Walt Whitman at 200
2019 marks the 200th anniversary of Walt Whitman's birth. Transcribe and review his poetry, letters, and other writings. Discover how he wrote and lived for yourself.View Projects
Check out this blog to learn more about the Whitman review challenge that helped us complete this Campaign in May 2020, and our ongoing work with the National Council of Teachers of English. Learn more here.
Civil War Soldiers: "Disabled but not disheartened"
William Oland Bourne (1819-1901) was a reformer, poet, editor, and clergyman who organized left-hand penmanship competitions for Union soldiers who had lost their right arms during the Civil War.View Projects
This campaign launched October 24, 2018 and completed April 14, 2020.
Carrie Chapman Catt Papers
The papers of suffragist, political strategist, and pacifist Carrie Lane Chapman Catt (1859-1947) reflect her steadfast dedication to two major ideals--the rights of women, particularly the right to vote, and world peace. Catt served as president of the National American Woman Suffrage Association (NAWSA) from 1900 to 1904, during which time she helped found the International Woman Suffrage Association, and for a second term beginning in 1915. Her papers are part of the “Suffrage: Women Fight for the Vote” topical campaign, which brings together stories from women on the front lines of the largest reform movement in American history. Transcribing these pages will allow you to explore the long struggle for equality through the diaries, letters, and speeches of the women who fought for the right to vote and changed political history 100 years ago.View Projects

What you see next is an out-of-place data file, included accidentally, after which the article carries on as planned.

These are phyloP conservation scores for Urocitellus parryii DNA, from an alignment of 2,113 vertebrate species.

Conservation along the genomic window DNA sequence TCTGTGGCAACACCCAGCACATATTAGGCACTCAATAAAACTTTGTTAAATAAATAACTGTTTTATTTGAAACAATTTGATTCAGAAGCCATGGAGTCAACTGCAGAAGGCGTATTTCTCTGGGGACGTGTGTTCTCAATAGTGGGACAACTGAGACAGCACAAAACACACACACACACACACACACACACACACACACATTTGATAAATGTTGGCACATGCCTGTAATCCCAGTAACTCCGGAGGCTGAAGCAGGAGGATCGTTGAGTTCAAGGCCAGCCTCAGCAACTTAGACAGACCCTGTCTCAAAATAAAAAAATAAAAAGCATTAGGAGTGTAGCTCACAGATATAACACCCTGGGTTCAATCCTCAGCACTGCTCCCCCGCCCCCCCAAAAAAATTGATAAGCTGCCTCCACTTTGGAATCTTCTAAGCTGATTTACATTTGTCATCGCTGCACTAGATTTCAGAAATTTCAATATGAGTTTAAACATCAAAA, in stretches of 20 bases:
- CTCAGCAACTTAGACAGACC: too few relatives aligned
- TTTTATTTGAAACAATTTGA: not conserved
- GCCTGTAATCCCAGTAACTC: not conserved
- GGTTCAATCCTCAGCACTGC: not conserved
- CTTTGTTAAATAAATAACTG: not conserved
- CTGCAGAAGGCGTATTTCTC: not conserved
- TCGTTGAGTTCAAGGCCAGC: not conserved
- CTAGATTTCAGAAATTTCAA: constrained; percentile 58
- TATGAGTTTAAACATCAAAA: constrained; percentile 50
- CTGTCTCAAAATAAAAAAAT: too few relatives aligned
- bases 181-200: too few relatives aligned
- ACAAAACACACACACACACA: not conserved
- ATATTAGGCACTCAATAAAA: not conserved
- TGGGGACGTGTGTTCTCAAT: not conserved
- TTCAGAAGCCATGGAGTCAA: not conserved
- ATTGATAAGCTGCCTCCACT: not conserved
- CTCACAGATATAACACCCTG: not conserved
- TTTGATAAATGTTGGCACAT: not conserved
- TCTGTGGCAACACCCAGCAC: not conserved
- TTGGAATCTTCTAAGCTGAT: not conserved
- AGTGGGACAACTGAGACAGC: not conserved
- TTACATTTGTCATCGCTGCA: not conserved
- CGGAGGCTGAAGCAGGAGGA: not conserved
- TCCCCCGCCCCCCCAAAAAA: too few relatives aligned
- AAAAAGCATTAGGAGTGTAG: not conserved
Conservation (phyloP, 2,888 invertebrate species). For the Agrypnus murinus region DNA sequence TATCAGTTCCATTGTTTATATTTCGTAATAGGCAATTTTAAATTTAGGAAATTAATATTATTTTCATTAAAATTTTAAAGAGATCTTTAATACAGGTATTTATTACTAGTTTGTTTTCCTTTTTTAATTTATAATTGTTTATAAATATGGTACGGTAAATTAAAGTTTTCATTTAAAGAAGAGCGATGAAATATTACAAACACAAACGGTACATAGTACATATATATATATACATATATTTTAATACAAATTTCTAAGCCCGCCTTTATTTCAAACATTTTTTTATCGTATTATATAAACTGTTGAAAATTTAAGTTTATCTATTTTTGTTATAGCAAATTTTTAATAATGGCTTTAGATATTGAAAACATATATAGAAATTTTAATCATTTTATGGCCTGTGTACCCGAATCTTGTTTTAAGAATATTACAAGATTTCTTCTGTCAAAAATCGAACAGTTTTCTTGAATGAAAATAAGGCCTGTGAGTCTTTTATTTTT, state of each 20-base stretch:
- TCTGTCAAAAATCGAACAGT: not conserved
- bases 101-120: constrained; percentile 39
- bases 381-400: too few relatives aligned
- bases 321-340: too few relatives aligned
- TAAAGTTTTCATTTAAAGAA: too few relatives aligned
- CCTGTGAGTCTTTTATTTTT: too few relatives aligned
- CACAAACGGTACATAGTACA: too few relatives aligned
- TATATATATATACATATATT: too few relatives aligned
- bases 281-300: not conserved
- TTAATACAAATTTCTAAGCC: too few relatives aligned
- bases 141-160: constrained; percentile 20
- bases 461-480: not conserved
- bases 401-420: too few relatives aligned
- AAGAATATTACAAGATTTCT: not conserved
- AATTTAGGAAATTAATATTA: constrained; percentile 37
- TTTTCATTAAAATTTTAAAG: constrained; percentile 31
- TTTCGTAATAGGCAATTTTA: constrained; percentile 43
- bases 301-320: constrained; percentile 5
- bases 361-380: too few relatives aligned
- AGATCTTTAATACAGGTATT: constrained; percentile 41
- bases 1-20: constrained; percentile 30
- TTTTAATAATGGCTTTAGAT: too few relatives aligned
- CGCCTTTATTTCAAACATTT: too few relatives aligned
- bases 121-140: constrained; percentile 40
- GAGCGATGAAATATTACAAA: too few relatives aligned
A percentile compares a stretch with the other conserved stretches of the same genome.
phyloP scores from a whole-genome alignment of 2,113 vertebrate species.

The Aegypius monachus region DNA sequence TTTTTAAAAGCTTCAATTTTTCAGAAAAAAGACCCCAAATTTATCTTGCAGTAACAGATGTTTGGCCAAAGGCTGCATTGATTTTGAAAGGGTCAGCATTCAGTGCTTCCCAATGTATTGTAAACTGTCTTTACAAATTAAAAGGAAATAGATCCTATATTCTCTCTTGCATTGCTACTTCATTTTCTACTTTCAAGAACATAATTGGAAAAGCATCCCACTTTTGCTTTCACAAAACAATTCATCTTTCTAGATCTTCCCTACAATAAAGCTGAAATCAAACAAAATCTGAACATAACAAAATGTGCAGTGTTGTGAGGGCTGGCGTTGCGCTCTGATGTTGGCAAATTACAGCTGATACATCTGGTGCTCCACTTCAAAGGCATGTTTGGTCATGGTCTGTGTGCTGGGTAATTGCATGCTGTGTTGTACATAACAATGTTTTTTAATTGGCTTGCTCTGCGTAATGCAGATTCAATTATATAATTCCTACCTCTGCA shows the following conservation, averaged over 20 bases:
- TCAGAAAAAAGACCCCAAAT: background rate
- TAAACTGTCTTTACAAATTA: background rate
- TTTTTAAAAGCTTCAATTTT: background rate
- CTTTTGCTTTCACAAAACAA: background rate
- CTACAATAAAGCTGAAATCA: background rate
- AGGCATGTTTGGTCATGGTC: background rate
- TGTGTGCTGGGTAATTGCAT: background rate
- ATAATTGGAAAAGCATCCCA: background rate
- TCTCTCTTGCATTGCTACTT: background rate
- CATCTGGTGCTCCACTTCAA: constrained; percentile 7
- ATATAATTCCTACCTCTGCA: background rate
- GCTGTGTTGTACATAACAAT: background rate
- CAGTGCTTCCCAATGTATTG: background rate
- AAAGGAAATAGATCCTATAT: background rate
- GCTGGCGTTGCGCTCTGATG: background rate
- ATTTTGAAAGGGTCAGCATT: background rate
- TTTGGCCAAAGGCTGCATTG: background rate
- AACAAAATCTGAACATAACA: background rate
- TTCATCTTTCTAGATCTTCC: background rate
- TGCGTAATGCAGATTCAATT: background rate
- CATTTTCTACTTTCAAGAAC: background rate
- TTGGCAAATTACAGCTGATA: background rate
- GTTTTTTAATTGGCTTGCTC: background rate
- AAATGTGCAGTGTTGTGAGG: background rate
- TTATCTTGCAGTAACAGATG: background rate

This campaign launched June 3, 2019 and completed April 25, 2020.
Rosa Parks: In Her Own Words
Rosa Parks is best known for one courageous act on one extraordinary day: she refused to give up her bus seat to a white passenger on December 1, 1955, in Montgomery, Alabama. This decision launched the Montgomery Bus Boycott and a new phase of the civil rights movement. But it wasn’t the first time she stood up for herself and others, and it wasn’t the last. Hers was a life of activism and service. Help make her words and life accessible to future generations by transcribing letters, writings, and event programs and flyers from the Rosa Parks Papers.View Projects
This campaign launched February 4, 2020 and completed March 21, 2020.
"This Hell-upon-earth of a Prison": Samuel J. Gibson's Andersonville Diary
Union soldier Samuel J. Gibson (1833-1878) was a prisoner of war at the notorious Andersonville Prison following his capture by Confederate soldiers in 1864. He survived his eight-month ordeal in the prison camp he described as “this Hell-upon-Earth” and documented his experience in a diary and a letter to his wife.View Projects
This campaign launched November 6, 2019 and completed November 14, 2019.
Branch Rickey: Changing the Game
Branch Rickey (1881-1965) helped break the color line in Major League Baseball by recruiting Jackie Robinson to the Brooklyn Dodgers in 1947. Explore his scouting reports, which document Rickey's skill in analyzing a player's game.View Projects
This campaign launched October 24, 2018 and completed February 22, 2019.